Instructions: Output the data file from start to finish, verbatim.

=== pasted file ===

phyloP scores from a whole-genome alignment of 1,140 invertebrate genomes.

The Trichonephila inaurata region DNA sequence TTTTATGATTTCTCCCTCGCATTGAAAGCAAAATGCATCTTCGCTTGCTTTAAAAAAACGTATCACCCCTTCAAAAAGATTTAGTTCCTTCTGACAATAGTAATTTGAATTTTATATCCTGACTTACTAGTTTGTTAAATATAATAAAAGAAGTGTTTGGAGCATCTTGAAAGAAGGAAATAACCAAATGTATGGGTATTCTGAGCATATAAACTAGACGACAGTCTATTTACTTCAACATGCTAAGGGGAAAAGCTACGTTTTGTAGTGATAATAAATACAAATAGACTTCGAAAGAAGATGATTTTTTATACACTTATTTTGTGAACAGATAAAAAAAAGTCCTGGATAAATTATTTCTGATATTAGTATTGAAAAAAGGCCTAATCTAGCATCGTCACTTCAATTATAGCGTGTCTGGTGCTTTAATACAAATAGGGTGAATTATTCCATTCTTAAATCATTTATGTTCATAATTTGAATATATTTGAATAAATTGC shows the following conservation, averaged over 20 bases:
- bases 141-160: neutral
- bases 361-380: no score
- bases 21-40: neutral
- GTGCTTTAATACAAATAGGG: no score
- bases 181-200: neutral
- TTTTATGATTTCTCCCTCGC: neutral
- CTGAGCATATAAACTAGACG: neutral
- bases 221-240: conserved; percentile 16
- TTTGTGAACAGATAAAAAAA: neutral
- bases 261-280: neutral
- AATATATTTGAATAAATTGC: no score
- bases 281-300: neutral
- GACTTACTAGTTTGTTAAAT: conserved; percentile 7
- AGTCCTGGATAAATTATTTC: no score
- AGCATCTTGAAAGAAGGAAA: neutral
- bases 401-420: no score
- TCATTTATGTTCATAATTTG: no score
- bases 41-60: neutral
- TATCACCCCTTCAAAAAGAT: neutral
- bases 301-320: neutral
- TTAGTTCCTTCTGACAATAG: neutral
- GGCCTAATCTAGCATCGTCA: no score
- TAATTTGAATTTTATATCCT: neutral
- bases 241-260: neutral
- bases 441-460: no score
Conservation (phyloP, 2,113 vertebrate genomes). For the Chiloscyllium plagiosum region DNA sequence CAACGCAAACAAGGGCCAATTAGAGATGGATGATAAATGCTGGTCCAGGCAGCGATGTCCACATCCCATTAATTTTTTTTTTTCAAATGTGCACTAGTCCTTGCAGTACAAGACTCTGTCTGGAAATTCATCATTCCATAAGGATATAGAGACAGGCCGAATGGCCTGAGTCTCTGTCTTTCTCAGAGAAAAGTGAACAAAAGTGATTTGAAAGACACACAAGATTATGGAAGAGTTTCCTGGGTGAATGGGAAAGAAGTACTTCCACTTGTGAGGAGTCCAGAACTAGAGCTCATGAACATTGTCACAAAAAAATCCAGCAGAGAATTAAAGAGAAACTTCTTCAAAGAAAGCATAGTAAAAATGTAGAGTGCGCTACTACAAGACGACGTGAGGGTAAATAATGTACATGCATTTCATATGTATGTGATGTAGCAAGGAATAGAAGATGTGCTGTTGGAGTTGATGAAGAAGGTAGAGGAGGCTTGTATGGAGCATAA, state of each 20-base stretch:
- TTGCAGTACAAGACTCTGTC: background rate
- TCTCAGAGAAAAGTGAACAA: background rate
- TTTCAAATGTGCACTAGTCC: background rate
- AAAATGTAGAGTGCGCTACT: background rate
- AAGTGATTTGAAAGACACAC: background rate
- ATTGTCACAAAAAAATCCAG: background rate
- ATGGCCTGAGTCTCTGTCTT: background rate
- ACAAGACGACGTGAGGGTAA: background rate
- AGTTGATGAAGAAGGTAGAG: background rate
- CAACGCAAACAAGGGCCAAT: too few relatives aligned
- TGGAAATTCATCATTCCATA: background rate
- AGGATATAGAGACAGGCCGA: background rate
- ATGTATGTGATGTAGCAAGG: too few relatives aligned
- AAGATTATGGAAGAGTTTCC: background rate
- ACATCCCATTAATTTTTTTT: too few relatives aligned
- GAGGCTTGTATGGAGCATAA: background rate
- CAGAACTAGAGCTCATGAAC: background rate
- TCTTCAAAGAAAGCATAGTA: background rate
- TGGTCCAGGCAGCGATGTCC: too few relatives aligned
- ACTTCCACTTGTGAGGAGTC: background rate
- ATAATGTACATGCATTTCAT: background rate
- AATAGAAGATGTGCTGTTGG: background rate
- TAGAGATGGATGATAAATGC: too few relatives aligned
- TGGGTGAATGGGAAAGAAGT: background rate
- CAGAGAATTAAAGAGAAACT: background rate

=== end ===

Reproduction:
phyloP scores from a whole-genome alignment of 1,140 invertebrate genomes.

The Trichonephila inaurata region DNA sequence TTTTATGATTTCTCCCTCGCATTGAAAGCAAAATGCATCTTCGCTTGCTTTAAAAAAACGTATCACCCCTTCAAAAAGATTTAGTTCCTTCTGACAATAGTAATTTGAATTTTATATCCTGACTTACTAGTTTGTTAAATATAATAAAAGAAGTGTTTGGAGCATCTTGAAAGAAGGAAATAACCAAATGTATGGGTATTCTGAGCATATAAACTAGACGACAGTCTATTTACTTCAACATGCTAAGGGGAAAAGCTACGTTTTGTAGTGATAATAAATACAAATAGACTTCGAAAGAAGATGATTTTTTATACACTTATTTTGTGAACAGATAAAAAAAAGTCCTGGATAAATTATTTCTGATATTAGTATTGAAAAAAGGCCTAATCTAGCATCGTCACTTCAATTATAGCGTGTCTGGTGCTTTAATACAAATAGGGTGAATTATTCCATTCTTAAATCATTTATGTTCATAATTTGAATATATTTGAATAAATTGC shows the following conservation, averaged over 20 bases:
- bases 141-160: neutral
- bases 361-380: no score
- bases 21-40: neutral
- GTGCTTTAATACAAATAGGG: no score
- bases 181-200: neutral
- TTTTATGATTTCTCCCTCGC: neutral
- CTGAGCATATAAACTAGACG: neutral
- bases 221-240: conserved; percentile 16
- TTTGTGAACAGATAAAAAAA: neutral
- bases 261-280: neutral
- AATATATTTGAATAAATTGC: no score
- bases 281-300: neutral
- GACTTACTAGTTTGTTAAAT: conserved; percentile 7
- AGTCCTGGATAAATTATTTC: no score
- AGCATCTTGAAAGAAGGAAA: neutral
- bases 401-420: no score
- TCATTTATGTTCATAATTTG: no score
- bases 41-60: neutral
- TATCACCCCTTCAAAAAGAT: neutral
- bases 301-320: neutral
- TTAGTTCCTTCTGACAATAG: neutral
- GGCCTAATCTAGCATCGTCA: no score
- TAATTTGAATTTTATATCCT: neutral
- bases 241-260: neutral
- bases 441-460: no score
Conservation (phyloP, 2,113 vertebrate genomes). For the Chiloscyllium plagiosum region DNA sequence CAACGCAAACAAGGGCCAATTAGAGATGGATGATAAATGCTGGTCCAGGCAGCGATGTCCACATCCCATTAATTTTTTTTTTTCAAATGTGCACTAGTCCTTGCAGTACAAGACTCTGTCTGGAAATTCATCATTCCATAAGGATATAGAGACAGGCCGAATGGCCTGAGTCTCTGTCTTTCTCAGAGAAAAGTGAACAAAAGTGATTTGAAAGACACACAAGATTATGGAAGAGTTTCCTGGGTGAATGGGAAAGAAGTACTTCCACTTGTGAGGAGTCCAGAACTAGAGCTCATGAACATTGTCACAAAAAAATCCAGCAGAGAATTAAAGAGAAACTTCTTCAAAGAAAGCATAGTAAAAATGTAGAGTGCGCTACTACAAGACGACGTGAGGGTAAATAATGTACATGCATTTCATATGTATGTGATGTAGCAAGGAATAGAAGATGTGCTGTTGGAGTTGATGAAGAAGGTAGAGGAGGCTTGTATGGAGCATAA, state of each 20-base stretch:
- TTGCAGTACAAGACTCTGTC: background rate
- TCTCAGAGAAAAGTGAACAA: background rate
- TTTCAAATGTGCACTAGTCC: background rate
- AAAATGTAGAGTGCGCTACT: background rate
- AAGTGATTTGAAAGACACAC: background rate
- ATTGTCACAAAAAAATCCAG: background rate
- ATGGCCTGAGTCTCTGTCTT: background rate
- ACAAGACGACGTGAGGGTAA: background rate
- AGTTGATGAAGAAGGTAGAG: background rate
- CAACGCAAACAAGGGCCAAT: too few relatives aligned
- TGGAAATTCATCATTCCATA: background rate
- AGGATATAGAGACAGGCCGA: background rate
- ATGTATGTGATGTAGCAAGG: too few relatives aligned
- AAGATTATGGAAGAGTTTCC: background rate
- ACATCCCATTAATTTTTTTT: too few relatives aligned
- GAGGCTTGTATGGAGCATAA: background rate
- CAGAACTAGAGCTCATGAAC: background rate
- TCTTCAAAGAAAGCATAGTA: background rate
- TGGTCCAGGCAGCGATGTCC: too few relatives aligned
- ACTTCCACTTGTGAGGAGTC: background rate
- ATAATGTACATGCATTTCAT: background rate
- AATAGAAGATGTGCTGTTGG: background rate
- TAGAGATGGATGATAAATGC: too few relatives aligned
- TGGGTGAATGGGAAAGAAGT: background rate
- CAGAGAATTAAAGAGAAACT: background rate